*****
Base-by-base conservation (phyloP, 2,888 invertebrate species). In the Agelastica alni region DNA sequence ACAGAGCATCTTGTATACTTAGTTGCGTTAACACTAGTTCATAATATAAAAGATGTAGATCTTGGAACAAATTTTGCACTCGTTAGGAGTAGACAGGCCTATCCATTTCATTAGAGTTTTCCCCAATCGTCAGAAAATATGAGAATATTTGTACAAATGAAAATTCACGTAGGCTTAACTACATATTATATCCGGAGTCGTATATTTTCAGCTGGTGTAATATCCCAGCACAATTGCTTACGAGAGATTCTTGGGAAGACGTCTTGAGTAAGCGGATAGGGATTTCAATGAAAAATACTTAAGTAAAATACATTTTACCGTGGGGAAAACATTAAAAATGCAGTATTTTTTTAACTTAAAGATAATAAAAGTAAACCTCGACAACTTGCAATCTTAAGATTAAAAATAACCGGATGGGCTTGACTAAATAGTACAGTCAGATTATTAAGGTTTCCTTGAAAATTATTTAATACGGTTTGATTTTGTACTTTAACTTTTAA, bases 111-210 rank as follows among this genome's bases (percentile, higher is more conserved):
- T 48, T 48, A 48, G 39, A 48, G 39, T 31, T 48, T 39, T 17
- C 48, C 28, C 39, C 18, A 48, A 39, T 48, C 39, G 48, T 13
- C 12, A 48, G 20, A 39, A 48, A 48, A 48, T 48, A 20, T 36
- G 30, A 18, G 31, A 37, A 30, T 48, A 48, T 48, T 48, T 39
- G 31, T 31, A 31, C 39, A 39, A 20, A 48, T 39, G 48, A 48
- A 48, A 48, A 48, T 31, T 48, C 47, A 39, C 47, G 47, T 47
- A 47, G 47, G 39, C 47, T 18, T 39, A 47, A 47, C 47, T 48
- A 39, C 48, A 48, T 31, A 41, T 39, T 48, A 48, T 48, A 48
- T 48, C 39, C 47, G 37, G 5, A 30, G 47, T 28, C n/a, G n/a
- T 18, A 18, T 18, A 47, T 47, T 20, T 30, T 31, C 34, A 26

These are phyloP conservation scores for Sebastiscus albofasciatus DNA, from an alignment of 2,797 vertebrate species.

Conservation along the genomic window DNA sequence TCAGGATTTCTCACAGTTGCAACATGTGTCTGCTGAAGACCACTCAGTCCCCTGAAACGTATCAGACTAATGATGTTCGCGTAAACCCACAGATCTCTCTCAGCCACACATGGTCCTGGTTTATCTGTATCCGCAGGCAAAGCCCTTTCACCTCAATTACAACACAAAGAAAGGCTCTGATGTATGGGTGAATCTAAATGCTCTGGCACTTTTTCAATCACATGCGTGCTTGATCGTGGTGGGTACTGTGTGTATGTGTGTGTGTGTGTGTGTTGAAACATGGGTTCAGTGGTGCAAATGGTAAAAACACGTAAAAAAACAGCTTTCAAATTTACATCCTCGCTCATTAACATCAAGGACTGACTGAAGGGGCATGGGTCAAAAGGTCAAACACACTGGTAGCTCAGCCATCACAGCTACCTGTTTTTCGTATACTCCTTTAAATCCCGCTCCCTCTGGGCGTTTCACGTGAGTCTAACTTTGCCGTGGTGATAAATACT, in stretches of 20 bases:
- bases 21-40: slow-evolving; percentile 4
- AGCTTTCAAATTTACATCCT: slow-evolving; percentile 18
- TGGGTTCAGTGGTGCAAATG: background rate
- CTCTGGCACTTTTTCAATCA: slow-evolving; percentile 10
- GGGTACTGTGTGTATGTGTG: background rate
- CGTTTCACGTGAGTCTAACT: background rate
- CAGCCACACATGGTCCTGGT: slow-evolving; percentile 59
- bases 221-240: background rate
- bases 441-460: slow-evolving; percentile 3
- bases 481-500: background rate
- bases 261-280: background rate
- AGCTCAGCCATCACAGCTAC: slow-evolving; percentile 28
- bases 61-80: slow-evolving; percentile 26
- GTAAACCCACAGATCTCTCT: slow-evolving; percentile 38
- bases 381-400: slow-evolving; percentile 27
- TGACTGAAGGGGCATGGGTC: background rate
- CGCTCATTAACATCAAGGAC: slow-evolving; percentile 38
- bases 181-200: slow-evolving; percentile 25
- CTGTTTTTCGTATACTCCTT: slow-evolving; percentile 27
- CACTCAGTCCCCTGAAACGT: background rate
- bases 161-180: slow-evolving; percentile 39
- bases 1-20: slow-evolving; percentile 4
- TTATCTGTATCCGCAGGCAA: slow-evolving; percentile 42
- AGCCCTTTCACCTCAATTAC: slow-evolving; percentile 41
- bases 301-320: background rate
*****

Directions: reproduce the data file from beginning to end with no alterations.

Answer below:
Base-by-base conservation (phyloP, 2,888 invertebrate species). In the Agelastica alni region DNA sequence ACAGAGCATCTTGTATACTTAGTTGCGTTAACACTAGTTCATAATATAAAAGATGTAGATCTTGGAACAAATTTTGCACTCGTTAGGAGTAGACAGGCCTATCCATTTCATTAGAGTTTTCCCCAATCGTCAGAAAATATGAGAATATTTGTACAAATGAAAATTCACGTAGGCTTAACTACATATTATATCCGGAGTCGTATATTTTCAGCTGGTGTAATATCCCAGCACAATTGCTTACGAGAGATTCTTGGGAAGACGTCTTGAGTAAGCGGATAGGGATTTCAATGAAAAATACTTAAGTAAAATACATTTTACCGTGGGGAAAACATTAAAAATGCAGTATTTTTTTAACTTAAAGATAATAAAAGTAAACCTCGACAACTTGCAATCTTAAGATTAAAAATAACCGGATGGGCTTGACTAAATAGTACAGTCAGATTATTAAGGTTTCCTTGAAAATTATTTAATACGGTTTGATTTTGTACTTTAACTTTTAA, bases 111-210 rank as follows among this genome's bases (percentile, higher is more conserved):
- T 48, T 48, A 48, G 39, A 48, G 39, T 31, T 48, T 39, T 17
- C 48, C 28, C 39, C 18, A 48, A 39, T 48, C 39, G 48, T 13
- C 12, A 48, G 20, A 39, A 48, A 48, A 48, T 48, A 20, T 36
- G 30, A 18, G 31, A 37, A 30, T 48, A 48, T 48, T 48, T 39
- G 31, T 31, A 31, C 39, A 39, A 20, A 48, T 39, G 48, A 48
- A 48, A 48, A 48, T 31, T 48, C 47, A 39, C 47, G 47, T 47
- A 47, G 47, G 39, C 47, T 18, T 39, A 47, A 47, C 47, T 48
- A 39, C 48, A 48, T 31, A 41, T 39, T 48, A 48, T 48, A 48
- T 48, C 39, C 47, G 37, G 5, A 30, G 47, T 28, C n/a, G n/a
- T 18, A 18, T 18, A 47, T 47, T 20, T 30, T 31, C 34, A 26

These are phyloP conservation scores for Sebastiscus albofasciatus DNA, from an alignment of 2,797 vertebrate species.

Conservation along the genomic window DNA sequence TCAGGATTTCTCACAGTTGCAACATGTGTCTGCTGAAGACCACTCAGTCCCCTGAAACGTATCAGACTAATGATGTTCGCGTAAACCCACAGATCTCTCTCAGCCACACATGGTCCTGGTTTATCTGTATCCGCAGGCAAAGCCCTTTCACCTCAATTACAACACAAAGAAAGGCTCTGATGTATGGGTGAATCTAAATGCTCTGGCACTTTTTCAATCACATGCGTGCTTGATCGTGGTGGGTACTGTGTGTATGTGTGTGTGTGTGTGTGTTGAAACATGGGTTCAGTGGTGCAAATGGTAAAAACACGTAAAAAAACAGCTTTCAAATTTACATCCTCGCTCATTAACATCAAGGACTGACTGAAGGGGCATGGGTCAAAAGGTCAAACACACTGGTAGCTCAGCCATCACAGCTACCTGTTTTTCGTATACTCCTTTAAATCCCGCTCCCTCTGGGCGTTTCACGTGAGTCTAACTTTGCCGTGGTGATAAATACT, in stretches of 20 bases:
- bases 21-40: slow-evolving; percentile 4
- AGCTTTCAAATTTACATCCT: slow-evolving; percentile 18
- TGGGTTCAGTGGTGCAAATG: background rate
- CTCTGGCACTTTTTCAATCA: slow-evolving; percentile 10
- GGGTACTGTGTGTATGTGTG: background rate
- CGTTTCACGTGAGTCTAACT: background rate
- CAGCCACACATGGTCCTGGT: slow-evolving; percentile 59
- bases 221-240: background rate
- bases 441-460: slow-evolving; percentile 3
- bases 481-500: background rate
- bases 261-280: background rate
- AGCTCAGCCATCACAGCTAC: slow-evolving; percentile 28
- bases 61-80: slow-evolving; percentile 26
- GTAAACCCACAGATCTCTCT: slow-evolving; percentile 38
- bases 381-400: slow-evolving; percentile 27
- TGACTGAAGGGGCATGGGTC: background rate
- CGCTCATTAACATCAAGGAC: slow-evolving; percentile 38
- bases 181-200: slow-evolving; percentile 25
- CTGTTTTTCGTATACTCCTT: slow-evolving; percentile 27
- CACTCAGTCCCCTGAAACGT: background rate
- bases 161-180: slow-evolving; percentile 39
- bases 1-20: slow-evolving; percentile 4
- TTATCTGTATCCGCAGGCAA: slow-evolving; percentile 42
- AGCCCTTTCACCTCAATTAC: slow-evolving; percentile 41
- bases 301-320: background rate